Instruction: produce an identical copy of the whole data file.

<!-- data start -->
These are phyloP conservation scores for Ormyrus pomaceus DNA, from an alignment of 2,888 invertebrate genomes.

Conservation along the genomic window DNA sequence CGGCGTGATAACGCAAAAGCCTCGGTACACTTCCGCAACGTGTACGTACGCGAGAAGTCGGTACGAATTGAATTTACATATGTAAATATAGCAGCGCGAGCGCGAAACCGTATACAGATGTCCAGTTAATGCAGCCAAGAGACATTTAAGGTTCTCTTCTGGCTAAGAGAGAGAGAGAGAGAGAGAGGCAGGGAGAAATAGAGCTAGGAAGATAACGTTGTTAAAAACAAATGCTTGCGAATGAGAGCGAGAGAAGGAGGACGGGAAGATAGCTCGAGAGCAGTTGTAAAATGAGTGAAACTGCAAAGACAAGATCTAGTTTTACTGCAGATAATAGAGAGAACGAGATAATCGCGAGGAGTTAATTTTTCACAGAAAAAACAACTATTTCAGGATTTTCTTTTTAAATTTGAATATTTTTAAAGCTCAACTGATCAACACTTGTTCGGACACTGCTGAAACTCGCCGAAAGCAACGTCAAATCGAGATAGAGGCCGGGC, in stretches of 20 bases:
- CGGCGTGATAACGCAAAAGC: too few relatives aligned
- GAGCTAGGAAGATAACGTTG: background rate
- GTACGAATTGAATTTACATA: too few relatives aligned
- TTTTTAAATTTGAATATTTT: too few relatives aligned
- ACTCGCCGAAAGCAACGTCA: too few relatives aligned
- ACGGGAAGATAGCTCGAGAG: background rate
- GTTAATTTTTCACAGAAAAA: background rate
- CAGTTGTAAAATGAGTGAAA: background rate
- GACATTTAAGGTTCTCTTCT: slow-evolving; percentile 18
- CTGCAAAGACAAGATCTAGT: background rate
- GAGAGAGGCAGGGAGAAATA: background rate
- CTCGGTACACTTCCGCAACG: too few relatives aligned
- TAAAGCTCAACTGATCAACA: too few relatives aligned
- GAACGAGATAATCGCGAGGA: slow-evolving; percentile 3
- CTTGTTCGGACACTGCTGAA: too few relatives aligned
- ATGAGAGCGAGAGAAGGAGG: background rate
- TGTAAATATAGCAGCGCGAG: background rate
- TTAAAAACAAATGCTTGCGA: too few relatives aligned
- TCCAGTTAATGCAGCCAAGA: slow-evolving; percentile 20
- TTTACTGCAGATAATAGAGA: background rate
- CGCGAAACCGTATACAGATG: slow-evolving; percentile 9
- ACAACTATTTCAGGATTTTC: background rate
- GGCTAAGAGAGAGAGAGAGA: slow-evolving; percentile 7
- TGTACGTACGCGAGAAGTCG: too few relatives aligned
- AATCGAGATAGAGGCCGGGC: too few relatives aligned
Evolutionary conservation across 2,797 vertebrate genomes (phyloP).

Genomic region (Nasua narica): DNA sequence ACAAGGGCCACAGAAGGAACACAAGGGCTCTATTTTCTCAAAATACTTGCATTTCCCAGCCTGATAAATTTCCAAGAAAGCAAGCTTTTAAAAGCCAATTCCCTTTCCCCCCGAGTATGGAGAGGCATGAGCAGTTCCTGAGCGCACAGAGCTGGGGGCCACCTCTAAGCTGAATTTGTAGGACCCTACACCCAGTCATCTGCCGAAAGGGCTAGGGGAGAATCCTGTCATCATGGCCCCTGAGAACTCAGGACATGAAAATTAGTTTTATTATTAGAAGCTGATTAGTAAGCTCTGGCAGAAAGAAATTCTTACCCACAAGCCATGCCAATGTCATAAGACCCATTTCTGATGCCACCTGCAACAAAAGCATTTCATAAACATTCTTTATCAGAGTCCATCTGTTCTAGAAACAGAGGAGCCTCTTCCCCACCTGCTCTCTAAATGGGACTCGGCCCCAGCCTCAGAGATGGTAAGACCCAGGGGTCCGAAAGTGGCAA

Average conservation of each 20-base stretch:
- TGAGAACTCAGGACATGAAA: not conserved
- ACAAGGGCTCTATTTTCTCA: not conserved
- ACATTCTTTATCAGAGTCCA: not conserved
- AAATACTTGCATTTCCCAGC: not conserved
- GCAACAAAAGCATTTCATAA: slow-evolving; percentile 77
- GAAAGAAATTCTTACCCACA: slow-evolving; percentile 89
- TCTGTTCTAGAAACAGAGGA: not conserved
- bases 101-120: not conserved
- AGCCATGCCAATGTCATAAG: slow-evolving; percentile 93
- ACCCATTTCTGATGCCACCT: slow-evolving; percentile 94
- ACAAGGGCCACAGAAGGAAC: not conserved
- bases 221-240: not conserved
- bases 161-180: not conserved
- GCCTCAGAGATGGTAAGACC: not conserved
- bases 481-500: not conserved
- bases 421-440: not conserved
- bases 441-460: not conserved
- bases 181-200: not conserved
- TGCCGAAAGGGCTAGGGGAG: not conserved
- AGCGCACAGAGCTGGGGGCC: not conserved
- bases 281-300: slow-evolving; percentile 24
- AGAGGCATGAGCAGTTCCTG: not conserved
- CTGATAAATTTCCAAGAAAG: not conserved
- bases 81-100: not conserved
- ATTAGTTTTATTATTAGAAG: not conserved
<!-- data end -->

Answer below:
These are phyloP conservation scores for Ormyrus pomaceus DNA, from an alignment of 2,888 invertebrate genomes.

Conservation along the genomic window DNA sequence CGGCGTGATAACGCAAAAGCCTCGGTACACTTCCGCAACGTGTACGTACGCGAGAAGTCGGTACGAATTGAATTTACATATGTAAATATAGCAGCGCGAGCGCGAAACCGTATACAGATGTCCAGTTAATGCAGCCAAGAGACATTTAAGGTTCTCTTCTGGCTAAGAGAGAGAGAGAGAGAGAGAGGCAGGGAGAAATAGAGCTAGGAAGATAACGTTGTTAAAAACAAATGCTTGCGAATGAGAGCGAGAGAAGGAGGACGGGAAGATAGCTCGAGAGCAGTTGTAAAATGAGTGAAACTGCAAAGACAAGATCTAGTTTTACTGCAGATAATAGAGAGAACGAGATAATCGCGAGGAGTTAATTTTTCACAGAAAAAACAACTATTTCAGGATTTTCTTTTTAAATTTGAATATTTTTAAAGCTCAACTGATCAACACTTGTTCGGACACTGCTGAAACTCGCCGAAAGCAACGTCAAATCGAGATAGAGGCCGGGC, in stretches of 20 bases:
- CGGCGTGATAACGCAAAAGC: too few relatives aligned
- GAGCTAGGAAGATAACGTTG: background rate
- GTACGAATTGAATTTACATA: too few relatives aligned
- TTTTTAAATTTGAATATTTT: too few relatives aligned
- ACTCGCCGAAAGCAACGTCA: too few relatives aligned
- ACGGGAAGATAGCTCGAGAG: background rate
- GTTAATTTTTCACAGAAAAA: background rate
- CAGTTGTAAAATGAGTGAAA: background rate
- GACATTTAAGGTTCTCTTCT: slow-evolving; percentile 18
- CTGCAAAGACAAGATCTAGT: background rate
- GAGAGAGGCAGGGAGAAATA: background rate
- CTCGGTACACTTCCGCAACG: too few relatives aligned
- TAAAGCTCAACTGATCAACA: too few relatives aligned
- GAACGAGATAATCGCGAGGA: slow-evolving; percentile 3
- CTTGTTCGGACACTGCTGAA: too few relatives aligned
- ATGAGAGCGAGAGAAGGAGG: background rate
- TGTAAATATAGCAGCGCGAG: background rate
- TTAAAAACAAATGCTTGCGA: too few relatives aligned
- TCCAGTTAATGCAGCCAAGA: slow-evolving; percentile 20
- TTTACTGCAGATAATAGAGA: background rate
- CGCGAAACCGTATACAGATG: slow-evolving; percentile 9
- ACAACTATTTCAGGATTTTC: background rate
- GGCTAAGAGAGAGAGAGAGA: slow-evolving; percentile 7
- TGTACGTACGCGAGAAGTCG: too few relatives aligned
- AATCGAGATAGAGGCCGGGC: too few relatives aligned
Evolutionary conservation across 2,797 vertebrate genomes (phyloP).

Genomic region (Nasua narica): DNA sequence ACAAGGGCCACAGAAGGAACACAAGGGCTCTATTTTCTCAAAATACTTGCATTTCCCAGCCTGATAAATTTCCAAGAAAGCAAGCTTTTAAAAGCCAATTCCCTTTCCCCCCGAGTATGGAGAGGCATGAGCAGTTCCTGAGCGCACAGAGCTGGGGGCCACCTCTAAGCTGAATTTGTAGGACCCTACACCCAGTCATCTGCCGAAAGGGCTAGGGGAGAATCCTGTCATCATGGCCCCTGAGAACTCAGGACATGAAAATTAGTTTTATTATTAGAAGCTGATTAGTAAGCTCTGGCAGAAAGAAATTCTTACCCACAAGCCATGCCAATGTCATAAGACCCATTTCTGATGCCACCTGCAACAAAAGCATTTCATAAACATTCTTTATCAGAGTCCATCTGTTCTAGAAACAGAGGAGCCTCTTCCCCACCTGCTCTCTAAATGGGACTCGGCCCCAGCCTCAGAGATGGTAAGACCCAGGGGTCCGAAAGTGGCAA

Average conservation of each 20-base stretch:
- TGAGAACTCAGGACATGAAA: not conserved
- ACAAGGGCTCTATTTTCTCA: not conserved
- ACATTCTTTATCAGAGTCCA: not conserved
- AAATACTTGCATTTCCCAGC: not conserved
- GCAACAAAAGCATTTCATAA: slow-evolving; percentile 77
- GAAAGAAATTCTTACCCACA: slow-evolving; percentile 89
- TCTGTTCTAGAAACAGAGGA: not conserved
- bases 101-120: not conserved
- AGCCATGCCAATGTCATAAG: slow-evolving; percentile 93
- ACCCATTTCTGATGCCACCT: slow-evolving; percentile 94
- ACAAGGGCCACAGAAGGAAC: not conserved
- bases 221-240: not conserved
- bases 161-180: not conserved
- GCCTCAGAGATGGTAAGACC: not conserved
- bases 481-500: not conserved
- bases 421-440: not conserved
- bases 441-460: not conserved
- bases 181-200: not conserved
- TGCCGAAAGGGCTAGGGGAG: not conserved
- AGCGCACAGAGCTGGGGGCC: not conserved
- bases 281-300: slow-evolving; percentile 24
- AGAGGCATGAGCAGTTCCTG: not conserved
- CTGATAAATTTCCAAGAAAG: not conserved
- bases 81-100: not conserved
- ATTAGTTTTATTATTAGAAG: not conserved